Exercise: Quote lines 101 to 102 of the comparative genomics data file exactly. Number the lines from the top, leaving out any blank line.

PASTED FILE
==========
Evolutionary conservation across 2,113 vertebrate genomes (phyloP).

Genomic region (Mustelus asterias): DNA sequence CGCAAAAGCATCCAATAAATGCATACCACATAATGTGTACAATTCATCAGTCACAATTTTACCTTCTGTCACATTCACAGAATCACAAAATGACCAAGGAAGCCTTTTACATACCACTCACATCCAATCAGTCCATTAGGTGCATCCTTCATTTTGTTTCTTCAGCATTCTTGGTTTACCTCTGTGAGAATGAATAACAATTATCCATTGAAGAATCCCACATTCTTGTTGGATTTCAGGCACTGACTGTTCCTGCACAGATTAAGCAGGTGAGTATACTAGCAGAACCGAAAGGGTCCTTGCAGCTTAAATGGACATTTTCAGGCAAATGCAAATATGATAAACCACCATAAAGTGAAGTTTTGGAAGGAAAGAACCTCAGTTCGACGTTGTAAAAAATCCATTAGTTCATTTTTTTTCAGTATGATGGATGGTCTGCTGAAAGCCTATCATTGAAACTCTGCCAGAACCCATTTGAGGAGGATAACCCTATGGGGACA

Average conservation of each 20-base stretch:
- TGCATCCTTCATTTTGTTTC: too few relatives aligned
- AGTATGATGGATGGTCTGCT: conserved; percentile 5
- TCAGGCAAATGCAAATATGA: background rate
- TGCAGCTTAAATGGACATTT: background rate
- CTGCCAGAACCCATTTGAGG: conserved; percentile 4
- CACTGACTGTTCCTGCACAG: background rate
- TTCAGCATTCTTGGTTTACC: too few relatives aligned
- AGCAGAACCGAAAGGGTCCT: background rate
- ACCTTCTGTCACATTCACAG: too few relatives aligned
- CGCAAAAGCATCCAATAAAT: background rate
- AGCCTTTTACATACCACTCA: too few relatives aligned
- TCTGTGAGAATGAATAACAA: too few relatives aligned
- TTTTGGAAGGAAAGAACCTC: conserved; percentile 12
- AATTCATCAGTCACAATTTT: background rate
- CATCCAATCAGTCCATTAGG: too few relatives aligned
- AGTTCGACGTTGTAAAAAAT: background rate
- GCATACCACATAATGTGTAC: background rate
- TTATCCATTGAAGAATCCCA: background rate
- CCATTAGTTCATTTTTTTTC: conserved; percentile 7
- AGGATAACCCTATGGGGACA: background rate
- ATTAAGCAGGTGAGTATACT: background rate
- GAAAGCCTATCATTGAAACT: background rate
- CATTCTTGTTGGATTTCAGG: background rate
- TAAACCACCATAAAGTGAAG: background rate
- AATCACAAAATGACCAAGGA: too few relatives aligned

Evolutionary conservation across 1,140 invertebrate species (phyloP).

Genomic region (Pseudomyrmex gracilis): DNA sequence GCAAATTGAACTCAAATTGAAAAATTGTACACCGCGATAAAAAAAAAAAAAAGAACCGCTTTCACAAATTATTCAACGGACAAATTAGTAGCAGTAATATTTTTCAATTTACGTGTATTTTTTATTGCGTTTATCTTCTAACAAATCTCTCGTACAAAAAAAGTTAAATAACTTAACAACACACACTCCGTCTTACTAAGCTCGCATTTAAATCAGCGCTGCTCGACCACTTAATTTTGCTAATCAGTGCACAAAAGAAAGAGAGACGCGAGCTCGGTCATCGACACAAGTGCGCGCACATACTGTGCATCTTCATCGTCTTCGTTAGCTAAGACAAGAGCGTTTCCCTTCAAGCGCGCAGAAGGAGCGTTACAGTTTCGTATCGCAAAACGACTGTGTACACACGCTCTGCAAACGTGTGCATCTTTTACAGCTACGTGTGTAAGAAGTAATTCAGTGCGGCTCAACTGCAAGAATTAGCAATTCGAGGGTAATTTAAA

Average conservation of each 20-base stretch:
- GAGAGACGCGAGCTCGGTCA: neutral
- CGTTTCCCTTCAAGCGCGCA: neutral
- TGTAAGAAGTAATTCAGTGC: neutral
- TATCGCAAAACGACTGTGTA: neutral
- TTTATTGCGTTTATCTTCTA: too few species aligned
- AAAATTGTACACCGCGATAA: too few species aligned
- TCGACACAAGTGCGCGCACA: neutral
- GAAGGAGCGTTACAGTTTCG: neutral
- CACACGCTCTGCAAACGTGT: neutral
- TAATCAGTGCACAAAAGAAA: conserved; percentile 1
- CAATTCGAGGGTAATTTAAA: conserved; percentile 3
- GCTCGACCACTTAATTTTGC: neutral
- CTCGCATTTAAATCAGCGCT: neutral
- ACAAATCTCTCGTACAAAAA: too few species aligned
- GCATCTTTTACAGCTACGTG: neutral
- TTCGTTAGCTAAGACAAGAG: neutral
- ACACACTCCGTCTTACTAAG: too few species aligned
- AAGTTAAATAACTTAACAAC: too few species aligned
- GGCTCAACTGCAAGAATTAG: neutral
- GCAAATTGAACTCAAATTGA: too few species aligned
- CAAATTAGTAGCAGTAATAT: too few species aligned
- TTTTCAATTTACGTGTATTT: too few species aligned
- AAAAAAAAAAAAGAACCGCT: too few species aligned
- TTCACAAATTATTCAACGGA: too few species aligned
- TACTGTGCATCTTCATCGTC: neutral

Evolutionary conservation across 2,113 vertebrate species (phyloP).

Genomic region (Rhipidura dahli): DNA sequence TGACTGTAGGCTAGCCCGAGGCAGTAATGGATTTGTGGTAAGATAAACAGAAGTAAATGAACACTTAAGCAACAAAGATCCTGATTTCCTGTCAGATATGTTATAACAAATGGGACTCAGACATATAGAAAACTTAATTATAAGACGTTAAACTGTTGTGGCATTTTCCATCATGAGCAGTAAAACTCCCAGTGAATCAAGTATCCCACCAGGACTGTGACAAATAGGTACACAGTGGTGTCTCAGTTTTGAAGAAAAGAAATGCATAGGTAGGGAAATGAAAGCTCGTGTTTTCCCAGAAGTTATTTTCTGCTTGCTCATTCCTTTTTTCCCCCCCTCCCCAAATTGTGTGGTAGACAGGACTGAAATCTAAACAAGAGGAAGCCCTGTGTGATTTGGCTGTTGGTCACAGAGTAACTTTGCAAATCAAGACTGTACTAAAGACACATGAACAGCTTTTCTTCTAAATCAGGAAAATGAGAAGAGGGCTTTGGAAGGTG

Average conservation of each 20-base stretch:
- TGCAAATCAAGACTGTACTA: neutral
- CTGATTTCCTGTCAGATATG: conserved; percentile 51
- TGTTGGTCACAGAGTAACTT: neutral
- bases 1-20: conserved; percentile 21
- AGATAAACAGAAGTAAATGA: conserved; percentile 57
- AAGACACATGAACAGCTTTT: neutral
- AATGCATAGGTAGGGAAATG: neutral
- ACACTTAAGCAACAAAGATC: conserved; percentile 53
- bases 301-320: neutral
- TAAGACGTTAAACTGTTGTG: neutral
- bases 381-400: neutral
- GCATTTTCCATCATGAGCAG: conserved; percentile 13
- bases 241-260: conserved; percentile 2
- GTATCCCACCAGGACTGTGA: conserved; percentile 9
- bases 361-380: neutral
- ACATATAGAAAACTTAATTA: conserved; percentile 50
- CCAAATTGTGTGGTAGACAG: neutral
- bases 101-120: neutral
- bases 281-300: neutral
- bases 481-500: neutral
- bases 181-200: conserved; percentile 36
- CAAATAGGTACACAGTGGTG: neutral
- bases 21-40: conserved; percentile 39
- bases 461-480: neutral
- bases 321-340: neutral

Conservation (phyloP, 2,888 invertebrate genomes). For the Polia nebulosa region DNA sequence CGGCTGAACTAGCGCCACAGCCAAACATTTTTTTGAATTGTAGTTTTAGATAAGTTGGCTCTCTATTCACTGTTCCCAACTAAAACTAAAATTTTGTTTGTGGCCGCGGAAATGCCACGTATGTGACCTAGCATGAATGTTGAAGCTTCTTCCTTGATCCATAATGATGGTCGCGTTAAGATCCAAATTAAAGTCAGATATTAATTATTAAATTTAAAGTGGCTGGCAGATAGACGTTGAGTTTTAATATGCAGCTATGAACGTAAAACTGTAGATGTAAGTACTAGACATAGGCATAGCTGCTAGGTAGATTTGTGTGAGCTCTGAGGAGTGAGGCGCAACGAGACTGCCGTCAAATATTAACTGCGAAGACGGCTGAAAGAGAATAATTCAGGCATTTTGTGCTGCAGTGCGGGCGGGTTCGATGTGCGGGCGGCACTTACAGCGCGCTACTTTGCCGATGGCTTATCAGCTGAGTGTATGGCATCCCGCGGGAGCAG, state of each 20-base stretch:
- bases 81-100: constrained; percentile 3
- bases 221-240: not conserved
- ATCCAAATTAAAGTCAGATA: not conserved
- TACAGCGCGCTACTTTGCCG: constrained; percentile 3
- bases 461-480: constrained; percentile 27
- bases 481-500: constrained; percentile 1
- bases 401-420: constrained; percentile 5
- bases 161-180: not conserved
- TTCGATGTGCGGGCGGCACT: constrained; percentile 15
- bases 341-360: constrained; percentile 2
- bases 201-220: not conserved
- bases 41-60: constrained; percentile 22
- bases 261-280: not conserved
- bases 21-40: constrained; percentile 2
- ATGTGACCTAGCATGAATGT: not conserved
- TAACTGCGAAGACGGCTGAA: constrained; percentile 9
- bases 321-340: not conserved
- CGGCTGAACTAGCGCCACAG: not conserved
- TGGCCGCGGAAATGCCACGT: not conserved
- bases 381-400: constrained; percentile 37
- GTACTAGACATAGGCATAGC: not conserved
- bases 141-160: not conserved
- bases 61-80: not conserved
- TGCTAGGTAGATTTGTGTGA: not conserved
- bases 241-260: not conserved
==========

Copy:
- TAACTGCGAAGACGGCTGAA: constrained; percentile 9
- bases 321-340: not conserved